Why They Should Go
A better life is within reach
More Education: Realize the Benefits
Helping a child get more education is the greatest gift you can give.
Today, education beyond high school is practically a necessity to build a better life. Whether it's a 2-year or 4-year college degree, or a trade or technical certification program, more education opens doors to more opportunities.
Research proves that education beyond high school leads to better paying jobs and lower unemployment. In fact, some studies show that it benefits the entire family, now and into the future.
The bottom line is, your child or the child in your care should continue education beyond high school. And any support you can provide will be a huge help.
Possible Concerns: Meet Them and Defeat Them
If you are like many parents or caregivers, you might have concerns about whether your child should pursue education beyond high school. That's natural. But confront your concerns head on, and they will seem much more manageable.
"But I need her to help around the house."
It's possible she can pursue her education without leaving home. And in the long run, helping her get an education may be an even bigger help to the family.
"But I need him to get a job and contribute to the family income."
Some kids pay their own way through college, reducing the family's income needs. And with more education, he will be able to get a better-paying job in the future, helping him contribute more to the family in the long run.
"But I didn't go, and neither did anyone else in the family."
Our economy has changed quickly in just the past few decades. Job requirements or expectations for your generation may not be the same for your child's generation. Today, many of the best jobs require additional education.
"But I will miss her not being at home."
Again, it's possible she can continue her education by attending a nearby school while still living at home. If she does attend an out-of-town school, there are lots of ways to stay in touch, like letters, e-mails and phone calls. And there will be a lot of opportunities to see her, like winter and summer breaks, and even parents' weekends.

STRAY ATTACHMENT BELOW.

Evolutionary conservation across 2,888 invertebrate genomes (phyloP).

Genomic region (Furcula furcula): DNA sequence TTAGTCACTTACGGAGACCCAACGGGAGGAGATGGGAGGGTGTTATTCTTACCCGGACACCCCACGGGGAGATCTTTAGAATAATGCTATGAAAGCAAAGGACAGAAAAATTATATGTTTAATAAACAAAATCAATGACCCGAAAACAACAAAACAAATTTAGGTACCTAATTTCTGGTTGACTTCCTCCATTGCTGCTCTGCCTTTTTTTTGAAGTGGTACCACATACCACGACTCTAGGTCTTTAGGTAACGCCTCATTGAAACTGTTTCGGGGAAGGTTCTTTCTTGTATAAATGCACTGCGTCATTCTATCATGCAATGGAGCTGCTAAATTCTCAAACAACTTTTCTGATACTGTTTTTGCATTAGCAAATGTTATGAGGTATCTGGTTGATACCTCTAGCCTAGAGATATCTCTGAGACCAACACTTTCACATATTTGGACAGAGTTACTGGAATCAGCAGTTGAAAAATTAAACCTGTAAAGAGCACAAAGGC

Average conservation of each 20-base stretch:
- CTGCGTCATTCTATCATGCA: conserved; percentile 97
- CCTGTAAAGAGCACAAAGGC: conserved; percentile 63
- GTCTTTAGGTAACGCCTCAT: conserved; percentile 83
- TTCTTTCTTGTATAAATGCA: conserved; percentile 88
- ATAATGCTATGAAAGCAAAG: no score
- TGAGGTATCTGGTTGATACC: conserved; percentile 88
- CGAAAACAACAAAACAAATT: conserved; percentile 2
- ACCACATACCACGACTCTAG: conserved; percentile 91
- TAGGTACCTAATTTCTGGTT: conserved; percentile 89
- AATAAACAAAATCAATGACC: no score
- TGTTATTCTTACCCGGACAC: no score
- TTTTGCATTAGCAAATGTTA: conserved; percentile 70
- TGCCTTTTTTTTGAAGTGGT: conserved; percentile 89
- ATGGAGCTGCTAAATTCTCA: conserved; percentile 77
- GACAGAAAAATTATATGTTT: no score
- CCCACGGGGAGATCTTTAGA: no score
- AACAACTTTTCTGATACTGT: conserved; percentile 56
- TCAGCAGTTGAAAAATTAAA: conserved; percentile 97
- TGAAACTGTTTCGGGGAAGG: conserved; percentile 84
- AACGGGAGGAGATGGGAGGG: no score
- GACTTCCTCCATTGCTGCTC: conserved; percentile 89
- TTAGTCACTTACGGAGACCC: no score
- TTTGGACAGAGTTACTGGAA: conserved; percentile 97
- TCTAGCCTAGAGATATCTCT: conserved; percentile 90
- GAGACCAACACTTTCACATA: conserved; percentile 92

"But we just don't have the money."
Many of the students featured on this site come from families with very limited incomes. But they found ways to go. You might be surprised at how many financial aid resources are available. Cost might be a hurdle, but it's not a roadblock.
"But he doesn't need more education for the jobs available around here."
It might seem that way, but some jobs may have more educational requirements than you realize. And you may not be aware of all the opportunities. Also, it's possible your child may not live in one place all his life. Job markets can change rapidly, so the career flexibility more education can provide will be a valuable asset.
"But she has a child of her own to care for."
Being a parent can make getting an education more difficult. But thousands of parents have done it, and your child can too. Many schools provide services, such as on-campus daycare, for students with children. And with more education, she will be a much better provider for her child in the long run.
"But his grades aren't good enough."
A child whose grades haven't been the best can still go. If he still has a year or more before high school graduation, it's not too late to work on raising that GPA. Get involved at his school, offer your help and support and make your expectations clear to him. If he will be graduating soon, consider community colleges, which can have more open admission policies. Trade and technical schools are other good options.
"But she has special needs."
Children with special needs, whether from a medical, mental, emotional or learning disability, can continue their education beyond high school. Many mainstream postsecondary schools provide assistance and services for students with special needs. There are also some postsecondary schools devoted exclusively to special needs students. The Higher Education section of DisabilityInfo.gov is an online resource that lists programs for the learning disabled and special needs communities.
"But he has been in jail."
Serving time in jail or prison doesn't automatically disqualify him from receiving federal student aid. Once he's released, he can apply for all types of federal student aid. Even if he is currently incarcerated, he still has limited eligibility. For more information about how incarceration affects his eligibility for federal student aid, contact the Federal Student Aid Information Center at 1-800-4-FED-AID.
"But she isn't ready to be independent."
Almost every parent or guardian feels this way at some time. Many are surprised at how a little independence can help kids show more responsibility. In general, college helps students gradually ease into adult independence. And if she goes to a local school, she can continue to live at home until you both feel she is ready to be more independent.
Visit firstname.lastname@example.org today for more information.